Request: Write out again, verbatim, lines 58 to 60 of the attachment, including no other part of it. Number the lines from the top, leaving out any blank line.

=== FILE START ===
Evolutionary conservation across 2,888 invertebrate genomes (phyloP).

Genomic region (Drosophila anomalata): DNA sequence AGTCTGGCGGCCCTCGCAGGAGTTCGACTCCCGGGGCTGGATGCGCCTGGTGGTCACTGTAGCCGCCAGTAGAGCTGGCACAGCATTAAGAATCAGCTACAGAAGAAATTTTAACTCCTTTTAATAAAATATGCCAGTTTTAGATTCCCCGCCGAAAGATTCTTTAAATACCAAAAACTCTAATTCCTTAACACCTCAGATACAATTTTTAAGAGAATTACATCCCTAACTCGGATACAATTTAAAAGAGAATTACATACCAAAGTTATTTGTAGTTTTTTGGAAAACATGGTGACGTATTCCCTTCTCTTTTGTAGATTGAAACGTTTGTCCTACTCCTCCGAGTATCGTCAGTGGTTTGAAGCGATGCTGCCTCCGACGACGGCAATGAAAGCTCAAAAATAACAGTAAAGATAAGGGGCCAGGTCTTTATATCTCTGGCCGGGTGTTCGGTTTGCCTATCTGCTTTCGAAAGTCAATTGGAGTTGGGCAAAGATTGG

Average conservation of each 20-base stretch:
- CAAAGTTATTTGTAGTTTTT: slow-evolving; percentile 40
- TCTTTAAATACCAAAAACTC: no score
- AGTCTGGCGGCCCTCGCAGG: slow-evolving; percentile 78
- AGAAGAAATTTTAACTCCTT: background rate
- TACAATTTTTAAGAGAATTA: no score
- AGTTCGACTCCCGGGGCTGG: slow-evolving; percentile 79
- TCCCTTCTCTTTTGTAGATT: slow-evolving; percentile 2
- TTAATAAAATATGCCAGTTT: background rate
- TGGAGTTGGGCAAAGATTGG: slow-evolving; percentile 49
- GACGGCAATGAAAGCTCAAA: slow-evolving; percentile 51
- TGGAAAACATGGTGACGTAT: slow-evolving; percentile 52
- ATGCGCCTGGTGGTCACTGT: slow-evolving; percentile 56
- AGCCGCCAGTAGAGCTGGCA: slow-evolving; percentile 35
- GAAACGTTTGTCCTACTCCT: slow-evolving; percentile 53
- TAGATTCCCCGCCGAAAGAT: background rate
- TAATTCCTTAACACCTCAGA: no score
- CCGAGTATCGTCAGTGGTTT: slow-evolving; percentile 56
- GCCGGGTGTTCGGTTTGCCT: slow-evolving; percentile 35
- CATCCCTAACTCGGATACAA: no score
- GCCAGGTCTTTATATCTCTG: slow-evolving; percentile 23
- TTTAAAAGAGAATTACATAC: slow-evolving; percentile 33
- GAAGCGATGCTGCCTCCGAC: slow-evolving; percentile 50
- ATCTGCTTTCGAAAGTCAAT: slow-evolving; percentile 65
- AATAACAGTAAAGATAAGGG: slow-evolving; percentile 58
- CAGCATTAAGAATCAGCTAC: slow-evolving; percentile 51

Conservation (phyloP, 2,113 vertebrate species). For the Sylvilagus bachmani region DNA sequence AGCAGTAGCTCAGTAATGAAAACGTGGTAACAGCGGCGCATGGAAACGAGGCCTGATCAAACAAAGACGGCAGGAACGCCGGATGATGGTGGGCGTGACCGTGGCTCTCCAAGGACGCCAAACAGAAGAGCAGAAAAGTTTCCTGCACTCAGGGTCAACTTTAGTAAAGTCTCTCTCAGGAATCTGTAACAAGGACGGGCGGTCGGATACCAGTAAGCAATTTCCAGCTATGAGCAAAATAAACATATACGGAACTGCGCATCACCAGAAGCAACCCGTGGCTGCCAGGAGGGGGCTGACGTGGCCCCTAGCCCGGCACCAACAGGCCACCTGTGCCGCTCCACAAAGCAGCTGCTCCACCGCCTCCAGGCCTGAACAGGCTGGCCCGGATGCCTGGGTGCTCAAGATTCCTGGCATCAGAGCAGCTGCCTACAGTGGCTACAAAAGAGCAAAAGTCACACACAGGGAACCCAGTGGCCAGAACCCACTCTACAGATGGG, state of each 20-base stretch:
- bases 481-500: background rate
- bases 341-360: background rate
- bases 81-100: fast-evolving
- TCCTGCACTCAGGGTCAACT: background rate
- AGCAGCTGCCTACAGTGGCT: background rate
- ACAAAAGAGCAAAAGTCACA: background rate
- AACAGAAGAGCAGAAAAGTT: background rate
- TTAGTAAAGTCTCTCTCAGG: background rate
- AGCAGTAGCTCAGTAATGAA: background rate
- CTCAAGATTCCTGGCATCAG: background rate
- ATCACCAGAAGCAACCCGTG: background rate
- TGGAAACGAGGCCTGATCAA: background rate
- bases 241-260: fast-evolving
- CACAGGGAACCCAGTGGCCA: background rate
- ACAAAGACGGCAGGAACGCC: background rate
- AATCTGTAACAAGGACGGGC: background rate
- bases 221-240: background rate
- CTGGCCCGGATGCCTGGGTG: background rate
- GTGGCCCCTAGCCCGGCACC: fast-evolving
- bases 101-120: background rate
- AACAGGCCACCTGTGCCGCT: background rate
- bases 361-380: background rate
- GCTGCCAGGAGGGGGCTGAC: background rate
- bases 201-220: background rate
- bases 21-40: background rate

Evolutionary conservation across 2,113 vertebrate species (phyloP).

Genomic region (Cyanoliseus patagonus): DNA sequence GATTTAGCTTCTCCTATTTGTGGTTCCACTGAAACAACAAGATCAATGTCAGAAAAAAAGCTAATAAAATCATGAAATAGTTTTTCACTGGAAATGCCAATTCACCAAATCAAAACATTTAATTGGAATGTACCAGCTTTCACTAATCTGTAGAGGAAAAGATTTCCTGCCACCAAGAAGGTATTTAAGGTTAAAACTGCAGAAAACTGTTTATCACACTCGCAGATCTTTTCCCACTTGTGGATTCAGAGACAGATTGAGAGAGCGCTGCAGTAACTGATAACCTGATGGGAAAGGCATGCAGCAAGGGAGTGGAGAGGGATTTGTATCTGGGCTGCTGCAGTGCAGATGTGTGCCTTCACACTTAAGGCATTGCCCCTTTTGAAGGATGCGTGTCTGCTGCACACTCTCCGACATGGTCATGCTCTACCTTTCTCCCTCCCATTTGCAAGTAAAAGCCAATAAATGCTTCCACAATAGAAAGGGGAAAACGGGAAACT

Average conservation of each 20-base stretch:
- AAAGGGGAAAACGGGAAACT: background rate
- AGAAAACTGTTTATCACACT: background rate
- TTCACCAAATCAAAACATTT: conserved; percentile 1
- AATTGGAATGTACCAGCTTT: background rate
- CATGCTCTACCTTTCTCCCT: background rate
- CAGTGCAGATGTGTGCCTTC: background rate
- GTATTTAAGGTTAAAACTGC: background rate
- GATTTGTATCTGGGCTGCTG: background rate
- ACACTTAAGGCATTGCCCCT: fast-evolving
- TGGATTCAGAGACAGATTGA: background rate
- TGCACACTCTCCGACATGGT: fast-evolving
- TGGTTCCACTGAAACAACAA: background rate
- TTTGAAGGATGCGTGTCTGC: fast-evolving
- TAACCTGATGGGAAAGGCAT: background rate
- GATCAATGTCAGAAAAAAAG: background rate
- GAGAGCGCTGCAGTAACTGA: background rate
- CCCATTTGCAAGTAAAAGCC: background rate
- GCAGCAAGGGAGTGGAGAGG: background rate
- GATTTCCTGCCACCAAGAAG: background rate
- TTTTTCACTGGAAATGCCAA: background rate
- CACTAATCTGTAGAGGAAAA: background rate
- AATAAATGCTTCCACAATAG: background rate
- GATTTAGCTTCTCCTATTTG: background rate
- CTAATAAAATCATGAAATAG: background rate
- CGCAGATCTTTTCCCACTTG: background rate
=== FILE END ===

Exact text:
- AAAGGGGAAAACGGGAAACT: background rate
- AGAAAACTGTTTATCACACT: background rate
- TTCACCAAATCAAAACATTT: conserved; percentile 1